Imperial Oil Ltd. has signed a deal to help advance a lithium recovery project in Alberta’s historic Leduc oilfield.
The agreement will see Imperial invest C$6.35 million in E3 Lithium, a Calgary-based junior resource company that has developed a technology to extract the naturally occurring lithium—a light metal that is a key component in the batteries used in electric vehicles—from oilfield brines, The Canadian Press reports.
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Imperial has also agreed to provide technical and development support for E3’s Clearwater project, which includes drilling lithium evaluation wells and developing a field pilot project before moving on to the commercialization stage.
And the Imperial-E3 project isn’t the only Canadian effort to capture waste materials for clean energy supply chains. Toronto-based BacTech Environmental Corporation is working on a pilot project to extract minerals like nickel and cobalt from massive main tailing sites in Sudbury, Ontario, CBC reported earlier this month.
“The company estimates that over 100 years of mining, $27 billion worth of nickel sits in Greater Sudbury’s large tailings areas,” the national broadcaster wrote. “Until recently, it was not economically viable to extract the valuable material.” But with a new bioleaching technology uses bacteria to separate valuable minerals from mine waste,” BacTech hopes to prove it can be done at a large scale, and make economic sense.”
In Alberta, CP recalls, the Leduc oilfield was the site of Leduc No. 1, the historic gusher struck by Imperial in 1947 that launched Alberta’s oil and gas industry and changed the course of the province’s economy. It has also long been known as the site of one of Canada’s largest lithium resources, though there was little interest in developing a lithium industry in Alberta until the recent growth of electric vehicles and an exponential rise in demand for lithium ion batteries.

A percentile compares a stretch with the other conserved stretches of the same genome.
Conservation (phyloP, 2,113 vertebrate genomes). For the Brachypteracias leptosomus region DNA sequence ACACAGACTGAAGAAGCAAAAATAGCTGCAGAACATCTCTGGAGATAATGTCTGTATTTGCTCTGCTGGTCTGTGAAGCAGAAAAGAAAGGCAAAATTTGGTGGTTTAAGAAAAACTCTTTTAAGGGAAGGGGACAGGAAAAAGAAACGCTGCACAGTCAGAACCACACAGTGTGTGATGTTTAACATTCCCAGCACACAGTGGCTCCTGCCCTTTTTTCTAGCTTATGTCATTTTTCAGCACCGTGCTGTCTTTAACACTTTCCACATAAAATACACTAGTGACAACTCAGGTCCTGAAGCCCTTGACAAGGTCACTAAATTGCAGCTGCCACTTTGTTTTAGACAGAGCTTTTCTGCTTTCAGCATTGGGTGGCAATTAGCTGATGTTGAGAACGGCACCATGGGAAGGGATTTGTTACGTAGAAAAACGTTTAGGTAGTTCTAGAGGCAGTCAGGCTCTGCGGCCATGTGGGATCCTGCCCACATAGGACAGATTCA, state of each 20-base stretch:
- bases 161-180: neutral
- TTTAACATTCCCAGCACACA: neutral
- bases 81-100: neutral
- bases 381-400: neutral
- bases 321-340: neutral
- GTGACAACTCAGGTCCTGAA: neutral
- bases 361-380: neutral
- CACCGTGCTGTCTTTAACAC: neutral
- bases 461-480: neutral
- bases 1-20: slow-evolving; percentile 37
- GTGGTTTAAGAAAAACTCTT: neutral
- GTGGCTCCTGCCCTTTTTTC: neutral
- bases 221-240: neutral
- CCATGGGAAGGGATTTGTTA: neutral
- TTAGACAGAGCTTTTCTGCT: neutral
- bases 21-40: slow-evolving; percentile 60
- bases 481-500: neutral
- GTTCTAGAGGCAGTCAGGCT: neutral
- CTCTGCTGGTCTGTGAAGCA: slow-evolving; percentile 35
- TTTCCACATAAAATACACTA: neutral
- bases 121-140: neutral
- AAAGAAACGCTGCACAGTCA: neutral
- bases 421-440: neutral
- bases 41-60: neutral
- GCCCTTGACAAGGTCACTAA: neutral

Having a giant like Imperial working with his company to explore the redevelopment of Leduc into a world-class source of lithium is an “exciting new chapter,” E3 CEO Chris Doornbos told CP in an interview.
“This is Imperial coming back into this aquifer and looking at it from a lithium perspective. For us, that’s huge, because it demonstrates their belief in this aquifer,” Doornbos said. “They know, probably better than any other company out there, how it can produce as a resource.”
Under the agreement, E3 will remain the operator of the Clearwater project but receive support from Imperial in areas such as water and reservoir management. The agreement also gives E3 access to freehold lands in the area, which are operated by Imperial.
Drilling on the first of three evaluation wells, the first lithium wells ever drilled in Alberta, will begin immediately, Doornbos said. Work will also focus on scaling up E3’s proprietary technology, which brings the brine to the surface where the lithium is removed and concentrated, then returns the liquid underground as part of a closed-loop system.
Canada has identified lithium as a focus of its $3.8-billion, eight-year critical minerals strategy, CP writes. The aim is to increase extraction and production of Canadian lithium, as well as cobalt, copper, titanium, zinc, and other minerals that are used as components in electric vehicles and their batteries.
The goal is to create a domestic supply chain for electric vehicles, and in doing so, boost the economy while tackling greenhouse gas emissions at the same time. Earlier this month, Natural Resources Minister Jonathan Wilkinson added a geopolitical dimension to that goal, telling CP that Russia and China can’t be allowed to dominate the world’s market for critical minerals.
In the federal budget in April, the government announced a new 30% tax credit for exploration projects related to critical minerals such as lithium.
The main body of this report was first published by The Canadian Press on June 23, 2022.
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